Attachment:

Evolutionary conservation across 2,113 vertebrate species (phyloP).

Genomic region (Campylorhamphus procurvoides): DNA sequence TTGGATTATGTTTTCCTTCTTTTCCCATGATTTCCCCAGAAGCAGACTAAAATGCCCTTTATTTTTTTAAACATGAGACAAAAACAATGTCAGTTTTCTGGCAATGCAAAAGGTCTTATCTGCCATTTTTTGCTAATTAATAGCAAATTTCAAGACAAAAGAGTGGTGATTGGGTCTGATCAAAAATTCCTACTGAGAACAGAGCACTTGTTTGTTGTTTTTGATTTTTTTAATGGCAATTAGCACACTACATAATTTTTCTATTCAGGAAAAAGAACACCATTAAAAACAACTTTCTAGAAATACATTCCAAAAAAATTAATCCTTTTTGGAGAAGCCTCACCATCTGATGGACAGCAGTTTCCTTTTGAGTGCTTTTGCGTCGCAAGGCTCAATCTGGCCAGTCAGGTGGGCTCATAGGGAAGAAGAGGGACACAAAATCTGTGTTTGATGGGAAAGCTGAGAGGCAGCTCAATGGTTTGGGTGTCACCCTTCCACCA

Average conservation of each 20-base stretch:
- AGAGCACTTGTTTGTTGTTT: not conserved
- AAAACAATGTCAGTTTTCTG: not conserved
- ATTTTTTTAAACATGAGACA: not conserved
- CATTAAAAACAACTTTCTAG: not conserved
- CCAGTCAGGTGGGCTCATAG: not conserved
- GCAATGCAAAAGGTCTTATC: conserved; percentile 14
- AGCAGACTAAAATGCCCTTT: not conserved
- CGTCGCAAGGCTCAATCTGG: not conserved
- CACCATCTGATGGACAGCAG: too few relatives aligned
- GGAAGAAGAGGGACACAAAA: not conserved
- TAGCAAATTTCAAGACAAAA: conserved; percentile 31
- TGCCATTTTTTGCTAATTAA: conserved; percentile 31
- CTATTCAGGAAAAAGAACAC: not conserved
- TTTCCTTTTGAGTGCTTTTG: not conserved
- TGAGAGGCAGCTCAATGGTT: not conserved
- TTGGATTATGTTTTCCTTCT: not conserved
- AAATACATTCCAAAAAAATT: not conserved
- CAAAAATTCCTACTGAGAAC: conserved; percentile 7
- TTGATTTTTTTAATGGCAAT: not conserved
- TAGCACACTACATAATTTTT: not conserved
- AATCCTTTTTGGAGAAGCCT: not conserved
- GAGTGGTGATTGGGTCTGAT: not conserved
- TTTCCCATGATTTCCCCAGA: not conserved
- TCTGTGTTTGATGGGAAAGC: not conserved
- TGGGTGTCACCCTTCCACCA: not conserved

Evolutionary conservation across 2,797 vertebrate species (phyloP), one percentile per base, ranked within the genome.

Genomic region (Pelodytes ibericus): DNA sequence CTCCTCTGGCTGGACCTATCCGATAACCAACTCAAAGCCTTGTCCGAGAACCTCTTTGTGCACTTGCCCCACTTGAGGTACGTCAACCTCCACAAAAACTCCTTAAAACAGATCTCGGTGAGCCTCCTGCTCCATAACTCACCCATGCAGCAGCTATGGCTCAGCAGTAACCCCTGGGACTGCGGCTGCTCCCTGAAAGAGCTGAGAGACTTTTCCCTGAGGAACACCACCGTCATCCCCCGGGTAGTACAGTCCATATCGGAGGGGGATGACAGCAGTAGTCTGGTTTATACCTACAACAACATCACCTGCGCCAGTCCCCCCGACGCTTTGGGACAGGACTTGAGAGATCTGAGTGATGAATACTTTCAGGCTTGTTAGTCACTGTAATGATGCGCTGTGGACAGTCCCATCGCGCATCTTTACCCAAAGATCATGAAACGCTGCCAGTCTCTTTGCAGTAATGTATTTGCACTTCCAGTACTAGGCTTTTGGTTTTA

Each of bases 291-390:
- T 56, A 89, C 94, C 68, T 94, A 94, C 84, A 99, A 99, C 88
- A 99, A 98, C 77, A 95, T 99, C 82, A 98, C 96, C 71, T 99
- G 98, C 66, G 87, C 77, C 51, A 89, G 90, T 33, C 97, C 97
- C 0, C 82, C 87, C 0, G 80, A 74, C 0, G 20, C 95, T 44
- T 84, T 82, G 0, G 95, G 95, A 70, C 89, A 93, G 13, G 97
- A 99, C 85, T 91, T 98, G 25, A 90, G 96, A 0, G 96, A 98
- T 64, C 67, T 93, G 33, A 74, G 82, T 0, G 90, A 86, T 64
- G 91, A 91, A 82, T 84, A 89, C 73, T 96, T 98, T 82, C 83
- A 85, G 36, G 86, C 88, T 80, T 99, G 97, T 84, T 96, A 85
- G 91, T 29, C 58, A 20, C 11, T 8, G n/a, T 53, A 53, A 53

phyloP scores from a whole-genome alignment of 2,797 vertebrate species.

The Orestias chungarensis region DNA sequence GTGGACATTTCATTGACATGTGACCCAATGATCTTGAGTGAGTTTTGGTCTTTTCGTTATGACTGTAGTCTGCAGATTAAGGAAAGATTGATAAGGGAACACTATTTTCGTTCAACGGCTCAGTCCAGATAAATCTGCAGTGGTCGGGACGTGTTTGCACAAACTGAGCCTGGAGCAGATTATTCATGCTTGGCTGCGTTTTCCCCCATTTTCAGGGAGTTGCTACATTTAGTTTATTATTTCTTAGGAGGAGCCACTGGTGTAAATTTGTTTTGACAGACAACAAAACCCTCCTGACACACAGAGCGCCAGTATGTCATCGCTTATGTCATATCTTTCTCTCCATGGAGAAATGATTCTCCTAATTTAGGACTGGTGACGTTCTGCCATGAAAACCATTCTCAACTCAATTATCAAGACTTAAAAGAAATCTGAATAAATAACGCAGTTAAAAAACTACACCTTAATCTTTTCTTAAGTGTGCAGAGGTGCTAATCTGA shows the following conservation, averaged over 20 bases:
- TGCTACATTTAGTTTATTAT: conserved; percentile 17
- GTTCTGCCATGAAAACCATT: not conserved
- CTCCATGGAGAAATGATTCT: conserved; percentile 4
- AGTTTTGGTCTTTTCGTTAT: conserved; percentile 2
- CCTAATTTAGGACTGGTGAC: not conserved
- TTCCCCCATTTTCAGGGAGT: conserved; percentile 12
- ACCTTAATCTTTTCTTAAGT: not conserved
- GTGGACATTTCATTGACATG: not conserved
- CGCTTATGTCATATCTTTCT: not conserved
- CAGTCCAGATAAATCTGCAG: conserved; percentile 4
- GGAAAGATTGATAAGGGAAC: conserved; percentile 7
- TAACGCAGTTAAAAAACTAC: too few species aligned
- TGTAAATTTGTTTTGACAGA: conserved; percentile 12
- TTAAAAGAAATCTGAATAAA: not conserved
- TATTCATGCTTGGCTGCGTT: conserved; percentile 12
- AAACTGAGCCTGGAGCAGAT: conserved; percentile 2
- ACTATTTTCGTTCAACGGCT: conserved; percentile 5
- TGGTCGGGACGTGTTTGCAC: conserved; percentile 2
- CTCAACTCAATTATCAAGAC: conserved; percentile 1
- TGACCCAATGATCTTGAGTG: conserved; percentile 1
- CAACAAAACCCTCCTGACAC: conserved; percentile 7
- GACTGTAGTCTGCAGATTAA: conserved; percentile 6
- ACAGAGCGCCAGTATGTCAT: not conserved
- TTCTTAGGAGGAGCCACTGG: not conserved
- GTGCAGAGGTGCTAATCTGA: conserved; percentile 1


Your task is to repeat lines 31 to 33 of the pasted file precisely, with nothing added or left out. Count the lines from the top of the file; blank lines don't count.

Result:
Each of bases 291-390:
- T 56, A 89, C 94, C 68, T 94, A 94, C 84, A 99, A 99, C 88
- A 99, A 98, C 77, A 95, T 99, C 82, A 98, C 96, C 71, T 99